If People Give Up Cyberporn, Will They Get Their Mojo Back?


Wiederhold Brenda K.. Editor-in-Chief, Cyberpsychology, Behavior, and Social Networking. February 2017, 20(2): 71-71. doi:10.1089/cyber.2017.29062.bkw. Published in Volume: 20 Issue 2: February 1, 2017 (Download PDF)

A review of 10 years of research published in this journal found that pornography use has increased, primarily due to the ubiquitous nature of the Internet, which also provides anonymity.1 More recently, this journal published new research based on a sample of 832 adults, which found that 90% of men and 51% of women reported looking at Internet pornography. These researchers found that “cyberpornography time use is associated with sexual dissatisfaction through perceived addiction and sexual functioning problems. These patterns of associations held for both men and women.”2

These findings are congruent with previous research that shows use of pornography is associated with the following six trends, among others:

  • “1. Increased marital distress, and risk of separation and divorce
  • 2. Decreased marital intimacy and sexual satisfaction
  • 3. Infidelity
  • 4. Increased appetite for more graphic types of pornography and sexual activity associated with abusive, illegal, or unsafe practices
  • 5. Devaluation of monogamy, marriage, and child rearing
  • 6. An increasing number of people struggling with compulsive and addictive sexual behavior.”3

What defines addiction to cyberporn? A researcher in Italy provides a recent definition: “Addicted people download, use, and trade cyber pornographic materials, and they are also very often involved in adult chat rooms, obsessed by cybersex and cyber pornographic materials.”4

In testimony before a U.S. Senate committee, Mary Anne Layden, PhD, Co-Director of the Sexual Trauma and Psychopathology Program at the University of Pennsylvania, said, “I have also seen in my clinical experience that pornography damages the sexual performance of the viewers. Pornography viewers tend to have problems with premature ejaculation and erectile dysfunction. Having spent so much time in unnatural sexual experiences with paper, celluloid, and cyberspace, they seem to find it difficult to have sex with a real human being. Pornography is raising their expectation and demand for types and amounts of sexual experiences; at the same time, it is reducing their ability to experience sex.”5

What can people who use Internet pornography do to revive their interest in having sex with another person, as well as regain their previous level of sexual performance? Being a religious person isn’t enough; it won’t necessarily steer you away from cyberporn, as one study of 125 undergraduate men showed.6

However, a new study suggests abstinence from cyberporn as the first step: “Traditional factors that once explained sexual difficulties in men appear insufficient to account for the sharp rise in sexual dysfunctions and low sexual desire in men under 40. Both the literature and our clinical reports underscore the need for extensive investigation of Internet pornography’s potential effects on users, ideally by having subjects remove the variable of Internet pornography in order to demonstrate potential effects of behavioral modification.”7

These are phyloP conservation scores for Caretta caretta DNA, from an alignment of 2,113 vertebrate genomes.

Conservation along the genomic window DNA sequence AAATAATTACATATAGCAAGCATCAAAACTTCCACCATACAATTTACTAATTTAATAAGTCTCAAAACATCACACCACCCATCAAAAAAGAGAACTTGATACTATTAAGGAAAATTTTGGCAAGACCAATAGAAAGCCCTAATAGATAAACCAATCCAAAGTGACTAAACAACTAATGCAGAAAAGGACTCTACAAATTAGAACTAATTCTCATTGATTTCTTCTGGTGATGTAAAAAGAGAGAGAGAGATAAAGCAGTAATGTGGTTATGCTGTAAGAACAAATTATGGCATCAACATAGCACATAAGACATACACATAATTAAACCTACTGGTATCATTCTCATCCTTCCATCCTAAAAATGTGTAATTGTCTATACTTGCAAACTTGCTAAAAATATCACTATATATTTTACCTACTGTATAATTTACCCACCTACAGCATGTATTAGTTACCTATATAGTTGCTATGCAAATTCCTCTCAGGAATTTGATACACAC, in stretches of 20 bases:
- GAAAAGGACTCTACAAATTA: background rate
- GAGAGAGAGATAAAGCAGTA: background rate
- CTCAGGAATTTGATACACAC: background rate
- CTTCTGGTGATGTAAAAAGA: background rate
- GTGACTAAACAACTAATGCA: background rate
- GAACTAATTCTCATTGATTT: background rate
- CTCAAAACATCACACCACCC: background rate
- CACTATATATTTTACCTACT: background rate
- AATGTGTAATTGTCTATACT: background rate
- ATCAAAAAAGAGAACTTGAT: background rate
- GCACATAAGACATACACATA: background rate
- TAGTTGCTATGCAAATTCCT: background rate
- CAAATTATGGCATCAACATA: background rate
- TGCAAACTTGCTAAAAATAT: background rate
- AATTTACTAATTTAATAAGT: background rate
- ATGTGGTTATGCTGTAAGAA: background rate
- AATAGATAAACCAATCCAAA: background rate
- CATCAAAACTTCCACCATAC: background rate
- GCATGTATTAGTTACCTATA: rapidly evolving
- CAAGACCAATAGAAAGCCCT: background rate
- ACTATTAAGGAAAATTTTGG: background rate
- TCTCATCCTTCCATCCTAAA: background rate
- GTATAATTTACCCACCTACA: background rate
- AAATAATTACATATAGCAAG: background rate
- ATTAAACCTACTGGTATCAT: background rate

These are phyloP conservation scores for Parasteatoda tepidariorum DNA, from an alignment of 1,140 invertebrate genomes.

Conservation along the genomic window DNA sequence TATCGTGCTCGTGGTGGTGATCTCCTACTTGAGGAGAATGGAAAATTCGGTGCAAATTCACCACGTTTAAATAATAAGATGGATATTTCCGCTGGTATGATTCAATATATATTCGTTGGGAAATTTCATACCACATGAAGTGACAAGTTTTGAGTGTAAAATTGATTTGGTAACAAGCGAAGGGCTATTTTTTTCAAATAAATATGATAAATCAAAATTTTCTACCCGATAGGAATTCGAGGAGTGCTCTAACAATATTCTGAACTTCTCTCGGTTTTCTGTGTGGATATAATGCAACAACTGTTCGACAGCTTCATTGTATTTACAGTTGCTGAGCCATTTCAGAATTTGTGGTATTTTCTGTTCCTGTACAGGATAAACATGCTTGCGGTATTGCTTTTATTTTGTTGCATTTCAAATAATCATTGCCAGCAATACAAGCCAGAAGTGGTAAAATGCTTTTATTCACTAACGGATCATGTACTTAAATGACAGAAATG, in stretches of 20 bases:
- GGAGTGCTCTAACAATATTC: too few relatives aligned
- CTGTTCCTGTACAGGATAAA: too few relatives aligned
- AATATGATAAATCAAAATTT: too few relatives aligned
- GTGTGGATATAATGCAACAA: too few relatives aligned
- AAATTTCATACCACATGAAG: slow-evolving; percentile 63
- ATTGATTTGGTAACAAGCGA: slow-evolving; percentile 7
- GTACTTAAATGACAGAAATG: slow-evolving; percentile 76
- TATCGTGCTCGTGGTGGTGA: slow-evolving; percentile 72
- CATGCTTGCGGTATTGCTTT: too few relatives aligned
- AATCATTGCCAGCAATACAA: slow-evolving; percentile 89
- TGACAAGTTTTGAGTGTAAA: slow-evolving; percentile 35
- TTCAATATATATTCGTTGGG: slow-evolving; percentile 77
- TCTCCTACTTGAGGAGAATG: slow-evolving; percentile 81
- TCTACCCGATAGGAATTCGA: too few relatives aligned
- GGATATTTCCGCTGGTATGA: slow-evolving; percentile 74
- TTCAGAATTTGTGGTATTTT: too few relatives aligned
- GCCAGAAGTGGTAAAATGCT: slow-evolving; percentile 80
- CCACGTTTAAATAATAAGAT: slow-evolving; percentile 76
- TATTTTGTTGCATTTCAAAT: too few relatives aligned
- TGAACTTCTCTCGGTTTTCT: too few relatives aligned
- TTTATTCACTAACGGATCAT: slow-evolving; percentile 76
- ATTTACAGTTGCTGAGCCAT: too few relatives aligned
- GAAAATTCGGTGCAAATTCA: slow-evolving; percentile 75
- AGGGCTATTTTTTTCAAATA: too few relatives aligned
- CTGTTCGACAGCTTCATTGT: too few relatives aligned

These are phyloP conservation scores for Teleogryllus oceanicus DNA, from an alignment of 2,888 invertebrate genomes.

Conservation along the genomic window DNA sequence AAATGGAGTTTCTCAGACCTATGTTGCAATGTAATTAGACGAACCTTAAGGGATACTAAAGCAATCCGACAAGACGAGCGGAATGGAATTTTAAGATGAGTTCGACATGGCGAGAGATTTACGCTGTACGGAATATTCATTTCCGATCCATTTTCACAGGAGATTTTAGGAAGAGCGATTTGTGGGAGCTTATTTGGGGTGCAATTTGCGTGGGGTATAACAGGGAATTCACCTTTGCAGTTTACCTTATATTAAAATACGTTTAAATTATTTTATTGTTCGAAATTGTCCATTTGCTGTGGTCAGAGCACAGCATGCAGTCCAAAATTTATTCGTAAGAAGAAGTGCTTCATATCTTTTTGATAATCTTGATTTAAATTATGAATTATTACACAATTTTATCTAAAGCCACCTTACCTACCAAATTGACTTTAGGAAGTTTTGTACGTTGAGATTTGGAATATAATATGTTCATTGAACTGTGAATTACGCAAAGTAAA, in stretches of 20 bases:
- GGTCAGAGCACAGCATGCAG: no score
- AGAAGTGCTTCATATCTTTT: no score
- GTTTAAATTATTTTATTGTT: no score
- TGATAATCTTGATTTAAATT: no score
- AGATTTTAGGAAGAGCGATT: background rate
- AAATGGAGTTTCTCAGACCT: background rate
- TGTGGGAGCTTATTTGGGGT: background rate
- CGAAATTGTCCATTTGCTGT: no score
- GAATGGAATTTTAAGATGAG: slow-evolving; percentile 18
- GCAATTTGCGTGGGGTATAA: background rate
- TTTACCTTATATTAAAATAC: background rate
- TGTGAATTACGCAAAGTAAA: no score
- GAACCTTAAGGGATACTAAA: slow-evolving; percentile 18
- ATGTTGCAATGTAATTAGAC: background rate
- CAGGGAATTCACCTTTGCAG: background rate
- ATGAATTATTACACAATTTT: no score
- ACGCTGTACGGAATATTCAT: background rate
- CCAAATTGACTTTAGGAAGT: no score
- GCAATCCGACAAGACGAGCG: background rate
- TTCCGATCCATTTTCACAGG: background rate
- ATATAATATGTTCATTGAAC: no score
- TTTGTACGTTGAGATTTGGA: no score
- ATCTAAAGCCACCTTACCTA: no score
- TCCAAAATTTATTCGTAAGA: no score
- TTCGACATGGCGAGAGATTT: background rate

1. MB Short, L Black, AH Smith, et al. A review of Internet pornography use research: methodology and content from the past 10 years. Cyberpsychology, Behavior, & Social Networking 2012; 15:13–23.

2. S Blais-Lecours, M-P Vaillancourt-Morel, S Sabourin, et al. Cyberpornography: time use, perceived addiction, sexual functioning, and sexual satisfaction. Cyberpsychology, Behavior, & Social Networking 2016; 19:649–655.

3. J Manning. Hearing on pornography’s impact on marriage & the family. U.S. Senate Subcommittee on the Constitution, Civil Rights and Property Rights, Committee on Judiciary, November 10, 2005. www.judiciary.senate.gov/imo/media/doc/manning_testimony_11_10_05.pdf (accessed December 5, 2016).

4. F Saliceti. Internet Addiction Disorder (IAD). Procedia—Social and Behavioral Sciences 2015; 191:1372–1376.

5. J Reisman, J Sanitover, MA Layden, et al. Hearing on the brain science behind pornography addiction and the effects of addiction on families and communities. U.S. Senate Committee on Commerce, Science & Transportation, November 18, 2004. www.ccv.org/wp-content/uploads/2010/04/Judith_Reisman_Senate_Testimony-2004.11.18.pdf (accessed December 5, 2016).

6. JW Abell, TA Steenbergh, MJ Boivin. Cyberporn use in the context of religiosity. Journal of Psychology & Theology 2006; 34:165–171.

7. BY Park, G Wilson, J Berger, et al. Is Internet pornography causing sexual dysfunctions? A review with clinical reports. Behavioral Sciences 2016; 6:17.